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County judge candidates debate taxes, spending (w/video)

By Melissa Crowe
Feb. 11, 2014 at 11:01 p.m.
Updated Feb. 10, 2014 at 8:11 p.m.


Victoria County judge candidate Ben Zeller is making the property tax rate his foremost priority.

During two events Tuesday, a debate and a candidate forum, Zeller and incumbent Judge Don Pozzi laid out their plans for how they want to lead the county during the next four years.

Zeller, 29, said the difference between him and Pozzi, 70, is "someone actively fighting to lower taxes and someone giving justifications as to why taxes keep going up."

Pozzi's tenure leading the commissioners court has given him an opportunity to leave his mark on the county and inside knowledge of the detailed workings of each department and budget.

Throughout each question during the two events, one sponsored by the Victoria Advocate and a second by the Victoria County Republican Woman's Club, Zeller turned his answers to spending and the tax rate.

Under Pozzi's 11-year leadership, the tax rate has remained 39.86 cents per $100 valuation. However, values have increased, leaving property owners with larger tax bills each year, Zeller said.

Pozzi, who is running for the first time on the Republican Party ticket, defended the budgets, saying, "My opponent's favorite word is conservative."

He said the county has been praised by Fitch, a national financial rating agency, for having "conservative fiscal management."

The county has a AA rating, according to Fitch.

Zeller's points were hung on the thought that the county's budget had increased 70 percent under Pozzi's leadership.

When Pozzi was elected, the general fund - which covers the sheriff's office, commissioners court, justice of the peace, administrative service, fire marshal, district court and other offices - was $23 million and is now $36 million, an increase of about 57 percent.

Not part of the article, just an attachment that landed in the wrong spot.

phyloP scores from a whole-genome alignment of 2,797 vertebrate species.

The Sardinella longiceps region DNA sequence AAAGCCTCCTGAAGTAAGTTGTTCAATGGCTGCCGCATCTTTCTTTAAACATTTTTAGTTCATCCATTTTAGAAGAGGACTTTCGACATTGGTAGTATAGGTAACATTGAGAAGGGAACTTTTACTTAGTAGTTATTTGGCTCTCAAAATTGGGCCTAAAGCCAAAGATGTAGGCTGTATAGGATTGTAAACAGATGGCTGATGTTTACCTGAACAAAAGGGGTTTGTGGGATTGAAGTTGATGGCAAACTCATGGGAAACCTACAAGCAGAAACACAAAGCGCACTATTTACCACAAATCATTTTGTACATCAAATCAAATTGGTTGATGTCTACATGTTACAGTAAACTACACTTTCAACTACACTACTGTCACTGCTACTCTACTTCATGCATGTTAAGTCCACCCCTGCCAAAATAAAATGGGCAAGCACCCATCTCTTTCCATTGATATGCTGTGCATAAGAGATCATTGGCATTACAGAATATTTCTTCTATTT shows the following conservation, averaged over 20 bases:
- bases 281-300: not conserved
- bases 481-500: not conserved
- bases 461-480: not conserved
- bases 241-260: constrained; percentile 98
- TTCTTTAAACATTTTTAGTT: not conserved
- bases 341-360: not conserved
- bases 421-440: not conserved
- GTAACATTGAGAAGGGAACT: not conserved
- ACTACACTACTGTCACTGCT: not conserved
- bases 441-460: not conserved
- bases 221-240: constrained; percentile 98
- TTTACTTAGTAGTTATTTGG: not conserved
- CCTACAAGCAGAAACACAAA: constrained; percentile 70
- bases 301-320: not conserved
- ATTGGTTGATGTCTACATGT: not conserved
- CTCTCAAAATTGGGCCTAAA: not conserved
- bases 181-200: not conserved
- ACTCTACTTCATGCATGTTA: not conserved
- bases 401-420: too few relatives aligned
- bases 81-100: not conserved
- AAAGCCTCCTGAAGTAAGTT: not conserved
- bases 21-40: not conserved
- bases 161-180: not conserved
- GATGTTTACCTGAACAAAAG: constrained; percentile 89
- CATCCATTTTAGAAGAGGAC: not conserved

Of the $13 million increase during Pozzi's watch, $10.5 million went to the sheriff's office and law enforcement.

"I would challenge anyone to say those were not necessary," Pozzi said.

Zeller offered a message of conservative spending and lowering the tax rate. His only specific suggestion was to cut spending by reducing the $300,000 administrative services department, mentioned during the Advocate's debate Tuesday morning.

He called it "a clear example of a budget-line item that would be in need of a reduction."

Both candidates said they would oppose selling Citizens Medical Center and that they want to see improvements at Victoria Regional Airport.

In Zeller's final statement, he said he would make it a priority to adopt a tax rate that would not increase taxes over the previous year.

"I don't pretend to know all the answers to all the questions related to the intricacies of all the departments; my style is one of collaboration and teamwork," Zeller said.

As an outsider, he said he would do the job by looking through "an objective lens" to make decisions based on priorities of taxpayers.

Pozzi thanked his supporters for being with him during his three terms and said this would be his last run for office.

"Although I appreciate all the support I have gotten over the many, many years, I am beholden to no one," Pozzi said. "I do a job with the great help and assistance of the commissioners court. We have done very well over the last 12 years, and I ask you to allow us to continue the progress we have made."

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